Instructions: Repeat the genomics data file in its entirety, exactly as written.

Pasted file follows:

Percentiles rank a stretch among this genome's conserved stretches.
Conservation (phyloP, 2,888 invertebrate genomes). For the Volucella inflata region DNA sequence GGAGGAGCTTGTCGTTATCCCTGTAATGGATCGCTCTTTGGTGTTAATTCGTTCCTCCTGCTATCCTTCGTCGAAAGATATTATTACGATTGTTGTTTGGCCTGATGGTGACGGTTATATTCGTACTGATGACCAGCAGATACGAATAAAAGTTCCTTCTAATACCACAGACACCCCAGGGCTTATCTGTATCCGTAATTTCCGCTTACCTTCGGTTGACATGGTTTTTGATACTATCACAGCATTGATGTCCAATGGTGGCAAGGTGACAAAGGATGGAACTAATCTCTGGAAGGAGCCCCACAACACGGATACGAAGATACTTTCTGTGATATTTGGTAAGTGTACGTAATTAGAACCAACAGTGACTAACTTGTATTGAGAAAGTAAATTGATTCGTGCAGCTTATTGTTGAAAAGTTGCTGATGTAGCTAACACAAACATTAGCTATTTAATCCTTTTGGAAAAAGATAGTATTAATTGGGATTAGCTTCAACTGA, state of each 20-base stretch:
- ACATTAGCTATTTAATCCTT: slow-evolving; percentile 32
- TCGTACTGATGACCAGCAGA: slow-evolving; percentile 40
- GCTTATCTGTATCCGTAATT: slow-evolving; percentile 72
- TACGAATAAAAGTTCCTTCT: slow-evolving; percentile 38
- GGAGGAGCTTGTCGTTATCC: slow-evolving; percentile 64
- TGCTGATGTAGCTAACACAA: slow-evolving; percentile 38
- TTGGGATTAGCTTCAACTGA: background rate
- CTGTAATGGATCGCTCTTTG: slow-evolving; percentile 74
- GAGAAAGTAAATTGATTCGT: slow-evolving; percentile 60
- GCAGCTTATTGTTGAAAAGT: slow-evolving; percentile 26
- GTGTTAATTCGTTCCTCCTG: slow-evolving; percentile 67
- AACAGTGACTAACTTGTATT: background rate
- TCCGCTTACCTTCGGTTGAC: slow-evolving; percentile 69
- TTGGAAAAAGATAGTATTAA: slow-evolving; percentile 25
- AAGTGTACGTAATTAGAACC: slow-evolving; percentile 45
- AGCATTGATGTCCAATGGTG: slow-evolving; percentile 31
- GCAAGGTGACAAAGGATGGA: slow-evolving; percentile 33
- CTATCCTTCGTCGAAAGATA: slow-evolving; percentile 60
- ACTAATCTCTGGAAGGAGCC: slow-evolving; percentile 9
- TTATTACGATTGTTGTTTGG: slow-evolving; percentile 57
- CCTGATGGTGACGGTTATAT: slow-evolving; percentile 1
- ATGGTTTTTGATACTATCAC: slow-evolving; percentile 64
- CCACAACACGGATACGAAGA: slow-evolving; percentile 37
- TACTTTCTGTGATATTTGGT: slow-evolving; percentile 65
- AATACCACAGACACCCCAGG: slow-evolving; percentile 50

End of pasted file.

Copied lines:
Percentiles rank a stretch among this genome's conserved stretches.
Conservation (phyloP, 2,888 invertebrate genomes). For the Volucella inflata region DNA sequence GGAGGAGCTTGTCGTTATCCCTGTAATGGATCGCTCTTTGGTGTTAATTCGTTCCTCCTGCTATCCTTCGTCGAAAGATATTATTACGATTGTTGTTTGGCCTGATGGTGACGGTTATATTCGTACTGATGACCAGCAGATACGAATAAAAGTTCCTTCTAATACCACAGACACCCCAGGGCTTATCTGTATCCGTAATTTCCGCTTACCTTCGGTTGACATGGTTTTTGATACTATCACAGCATTGATGTCCAATGGTGGCAAGGTGACAAAGGATGGAACTAATCTCTGGAAGGAGCCCCACAACACGGATACGAAGATACTTTCTGTGATATTTGGTAAGTGTACGTAATTAGAACCAACAGTGACTAACTTGTATTGAGAAAGTAAATTGATTCGTGCAGCTTATTGTTGAAAAGTTGCTGATGTAGCTAACACAAACATTAGCTATTTAATCCTTTTGGAAAAAGATAGTATTAATTGGGATTAGCTTCAACTGA, state of each 20-base stretch:
- ACATTAGCTATTTAATCCTT: slow-evolving; percentile 32
- TCGTACTGATGACCAGCAGA: slow-evolving; percentile 40
- GCTTATCTGTATCCGTAATT: slow-evolving; percentile 72
- TACGAATAAAAGTTCCTTCT: slow-evolving; percentile 38
- GGAGGAGCTTGTCGTTATCC: slow-evolving; percentile 64
- TGCTGATGTAGCTAACACAA: slow-evolving; percentile 38
- TTGGGATTAGCTTCAACTGA: background rate
- CTGTAATGGATCGCTCTTTG: slow-evolving; percentile 74
- GAGAAAGTAAATTGATTCGT: slow-evolving; percentile 60
- GCAGCTTATTGTTGAAAAGT: slow-evolving; percentile 26
- GTGTTAATTCGTTCCTCCTG: slow-evolving; percentile 67
- AACAGTGACTAACTTGTATT: background rate
- TCCGCTTACCTTCGGTTGAC: slow-evolving; percentile 69
- TTGGAAAAAGATAGTATTAA: slow-evolving; percentile 25
- AAGTGTACGTAATTAGAACC: slow-evolving; percentile 45
- AGCATTGATGTCCAATGGTG: slow-evolving; percentile 31
- GCAAGGTGACAAAGGATGGA: slow-evolving; percentile 33
- CTATCCTTCGTCGAAAGATA: slow-evolving; percentile 60
- ACTAATCTCTGGAAGGAGCC: slow-evolving; percentile 9
- TTATTACGATTGTTGTTTGG: slow-evolving; percentile 57
- CCTGATGGTGACGGTTATAT: slow-evolving; percentile 1
- ATGGTTTTTGATACTATCAC: slow-evolving; percentile 64
- CCACAACACGGATACGAAGA: slow-evolving; percentile 37
- TACTTTCTGTGATATTTGGT: slow-evolving; percentile 65
- AATACCACAGACACCCCAGG: slow-evolving; percentile 50